TELECOM Digest OnLine - Sorted: Re: First 1-900 Number? Question on Millionaire Show

Re: First 1-900 Number? Question on Millionaire Show

Anthony Bellanga (anthonybellanga@withheld)
Tue, 28 Dec 2004 21:57:57 -0700

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Carl Moore wrote:

> On ABC-TV "Who Wants to Be a Millionaire" show which aired last Friday
> (Dec. 24), there was a question about the 1st 1-900 number (in 1980?).
> The answer given was that it was used for Reagan-Carter debate (in
> U.S. presidential campaign that year). What about the 1-900-242-1611
> used for Carter's call-in in 1977? Notice that BOTH of these involved
> President Carter.

> [TELECOM Digest Editor's Note: The correct answer **should have been**
> the 1977 call-in program. Someone should notify the producer of the
> show and challenge his 'correct answer'. PAT]

I seem to remember that the 1980 1-900 number for the Reagan-Carter
might have been the first widespread or known use of 900 for the new
"Dial-IT" pay-per-call function, these calls with their own special
rates. This 1980 activity was probably a "call to submit your vote or
opinion as to who won the debate".

The 1977 Carter radio call-in program hosted by CBS newsman Walter
Cronkite was still using the older "choke" or "mass calling" network
function of 1-900. AT&T had actually begun the "choke" or "mass call"
900 network back in 1970, and I understand that there were sporadic
uses throughout the 1970s, but apparantly they weren't as publicly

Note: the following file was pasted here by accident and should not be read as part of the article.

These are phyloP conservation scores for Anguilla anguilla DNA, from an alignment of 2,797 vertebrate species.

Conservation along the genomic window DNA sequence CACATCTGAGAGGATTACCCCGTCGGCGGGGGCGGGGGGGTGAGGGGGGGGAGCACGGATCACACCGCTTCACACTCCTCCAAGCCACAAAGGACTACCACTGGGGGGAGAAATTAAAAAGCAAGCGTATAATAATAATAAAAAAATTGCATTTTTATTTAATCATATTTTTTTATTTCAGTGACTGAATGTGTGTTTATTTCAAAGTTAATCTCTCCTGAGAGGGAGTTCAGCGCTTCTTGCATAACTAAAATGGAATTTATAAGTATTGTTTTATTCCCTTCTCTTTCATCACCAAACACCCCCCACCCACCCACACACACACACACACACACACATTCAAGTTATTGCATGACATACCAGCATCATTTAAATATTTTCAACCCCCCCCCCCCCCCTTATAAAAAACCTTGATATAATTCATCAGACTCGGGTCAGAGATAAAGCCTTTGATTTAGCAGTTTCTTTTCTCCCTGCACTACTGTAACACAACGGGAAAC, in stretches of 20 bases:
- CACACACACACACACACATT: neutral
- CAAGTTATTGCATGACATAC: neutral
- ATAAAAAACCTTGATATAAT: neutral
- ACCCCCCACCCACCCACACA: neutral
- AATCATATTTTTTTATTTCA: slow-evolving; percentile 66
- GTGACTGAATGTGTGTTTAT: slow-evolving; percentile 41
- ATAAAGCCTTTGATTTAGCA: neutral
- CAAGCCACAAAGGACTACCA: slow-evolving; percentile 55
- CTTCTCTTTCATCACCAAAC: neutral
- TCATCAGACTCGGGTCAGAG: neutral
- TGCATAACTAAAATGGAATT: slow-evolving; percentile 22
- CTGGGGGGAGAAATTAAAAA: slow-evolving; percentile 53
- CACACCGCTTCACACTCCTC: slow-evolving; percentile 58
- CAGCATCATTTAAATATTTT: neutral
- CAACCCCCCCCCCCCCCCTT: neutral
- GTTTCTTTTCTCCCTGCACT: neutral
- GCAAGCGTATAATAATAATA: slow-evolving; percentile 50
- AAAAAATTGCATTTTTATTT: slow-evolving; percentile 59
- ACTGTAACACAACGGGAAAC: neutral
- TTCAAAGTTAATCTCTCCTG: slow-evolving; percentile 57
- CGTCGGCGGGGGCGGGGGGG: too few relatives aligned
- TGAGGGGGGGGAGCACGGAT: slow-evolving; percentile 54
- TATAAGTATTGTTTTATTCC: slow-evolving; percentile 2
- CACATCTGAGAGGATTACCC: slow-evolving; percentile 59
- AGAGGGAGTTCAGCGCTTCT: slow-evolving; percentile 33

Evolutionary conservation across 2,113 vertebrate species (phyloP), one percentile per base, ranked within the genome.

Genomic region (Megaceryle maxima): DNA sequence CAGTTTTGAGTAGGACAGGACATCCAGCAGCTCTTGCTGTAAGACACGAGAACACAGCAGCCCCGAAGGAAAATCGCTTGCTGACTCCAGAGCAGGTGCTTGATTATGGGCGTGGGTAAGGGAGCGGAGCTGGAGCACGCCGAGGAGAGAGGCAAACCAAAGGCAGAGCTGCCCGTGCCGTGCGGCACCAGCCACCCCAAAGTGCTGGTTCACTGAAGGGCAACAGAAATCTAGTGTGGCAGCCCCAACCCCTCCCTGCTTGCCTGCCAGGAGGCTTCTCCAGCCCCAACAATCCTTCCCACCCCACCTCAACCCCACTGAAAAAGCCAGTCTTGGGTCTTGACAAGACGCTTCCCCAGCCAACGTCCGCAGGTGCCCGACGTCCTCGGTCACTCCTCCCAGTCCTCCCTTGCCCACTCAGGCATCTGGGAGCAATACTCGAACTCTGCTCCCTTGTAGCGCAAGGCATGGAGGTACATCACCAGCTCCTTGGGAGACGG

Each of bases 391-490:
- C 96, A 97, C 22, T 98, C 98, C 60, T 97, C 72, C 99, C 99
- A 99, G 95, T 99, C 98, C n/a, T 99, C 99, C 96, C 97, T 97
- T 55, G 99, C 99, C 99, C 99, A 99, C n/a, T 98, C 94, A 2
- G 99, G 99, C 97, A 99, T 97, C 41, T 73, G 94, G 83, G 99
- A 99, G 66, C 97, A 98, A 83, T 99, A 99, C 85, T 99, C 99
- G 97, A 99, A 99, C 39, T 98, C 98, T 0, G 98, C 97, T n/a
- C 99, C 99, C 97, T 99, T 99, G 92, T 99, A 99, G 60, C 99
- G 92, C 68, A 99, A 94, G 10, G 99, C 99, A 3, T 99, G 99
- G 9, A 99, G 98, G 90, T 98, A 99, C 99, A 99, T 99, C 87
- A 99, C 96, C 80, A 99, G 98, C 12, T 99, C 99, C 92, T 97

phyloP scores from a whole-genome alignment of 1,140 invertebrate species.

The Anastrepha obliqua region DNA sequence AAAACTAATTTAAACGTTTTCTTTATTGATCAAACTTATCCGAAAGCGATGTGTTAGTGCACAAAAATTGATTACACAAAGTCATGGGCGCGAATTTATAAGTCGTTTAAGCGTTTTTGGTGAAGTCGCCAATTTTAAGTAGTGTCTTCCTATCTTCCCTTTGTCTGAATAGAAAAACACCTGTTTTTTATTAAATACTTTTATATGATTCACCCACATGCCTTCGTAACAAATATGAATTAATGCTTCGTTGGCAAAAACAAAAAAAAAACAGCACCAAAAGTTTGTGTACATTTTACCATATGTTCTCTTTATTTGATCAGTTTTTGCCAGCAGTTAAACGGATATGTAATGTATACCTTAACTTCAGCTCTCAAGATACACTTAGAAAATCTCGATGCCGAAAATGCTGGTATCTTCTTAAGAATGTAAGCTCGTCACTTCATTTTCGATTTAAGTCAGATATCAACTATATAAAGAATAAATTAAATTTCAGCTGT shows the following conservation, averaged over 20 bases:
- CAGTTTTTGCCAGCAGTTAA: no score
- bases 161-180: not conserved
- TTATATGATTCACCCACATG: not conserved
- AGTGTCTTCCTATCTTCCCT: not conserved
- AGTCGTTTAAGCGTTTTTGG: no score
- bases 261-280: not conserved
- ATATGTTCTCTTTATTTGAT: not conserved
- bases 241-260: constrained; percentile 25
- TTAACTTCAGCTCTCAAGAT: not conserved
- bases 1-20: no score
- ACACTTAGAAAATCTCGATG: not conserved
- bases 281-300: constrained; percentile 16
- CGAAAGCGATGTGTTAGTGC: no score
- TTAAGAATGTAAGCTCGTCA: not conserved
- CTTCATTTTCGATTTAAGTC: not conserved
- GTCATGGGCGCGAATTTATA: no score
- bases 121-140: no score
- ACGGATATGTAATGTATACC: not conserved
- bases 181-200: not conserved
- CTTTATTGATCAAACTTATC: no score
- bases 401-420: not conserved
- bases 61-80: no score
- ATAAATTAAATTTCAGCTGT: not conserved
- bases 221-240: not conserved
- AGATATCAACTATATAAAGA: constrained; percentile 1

known or widespread.

The 1977 President Carter radio call-in special with 1-900-242-1611
was actually set to be FREE to the calling party, with either the
White House or CBS News picking up the tab from AT&T.

But except for that 1977 Carter radio call-in, the 1970s "mass
calling" 900 choke network was billed at regular tariffed
distance-based rates, based on the NPA-NXX code of the calling party
with respect to the 900-NNX code of the dialed number.

When AT&T changed 900 to "Dial-It" (pay-per-call) in 1980, they
totally re-vamped the 900-NXX codes in use, this time with specific
pay-per-call charges associated with specific (new) 900-NXX codes.

Initially (early 1980s), AT&T's "Dial-It" 900 was only 50-c per call,
or at most 50-c the first minute with 35-c each additional minute, but
by the mid-1980s, AT&T had all kinds of Dial-It 900 rates, each rate
based on the specific 900-NXX code of the dialed number, rates ranging
from either free (900-200 and 900-555 numbers at that time), or 25-c
per-call or per-minute, to as much as ten dollars a call, all rates
associated with specific 900-NXX codes.

Then by the late 1980s (post-divestiture), other competitive companies
began to provide their own pay-per-call 900 services (the use of the
term "Dial-It" is a trademark or servicemark of AT&T), specific
900-NXX codes also dedicated to specific service providers. And these
"other" service providers could have almost any kind of rates that
they chose.

Presently, AT&T has completely vacated the "900" business. They
vacated 500 "personal numbering" a few years ago as well. Other
"major" carriers have also eliminated 500 and/or 900 in recent years
too, the only remaining providers of 500 and 900 being mostly "sleaze"
companies (or in the case of 500, there is quite a bit of GPS or
"on-star" type carriers and access numbers).

But as for the "first" 900 numbers in use -- it is probably even
earlier than 1977, but the 1977 Carter radio call-in 900-242-1611 is
the first one that was made known nationally or widespread for most

Anthony Bellanga

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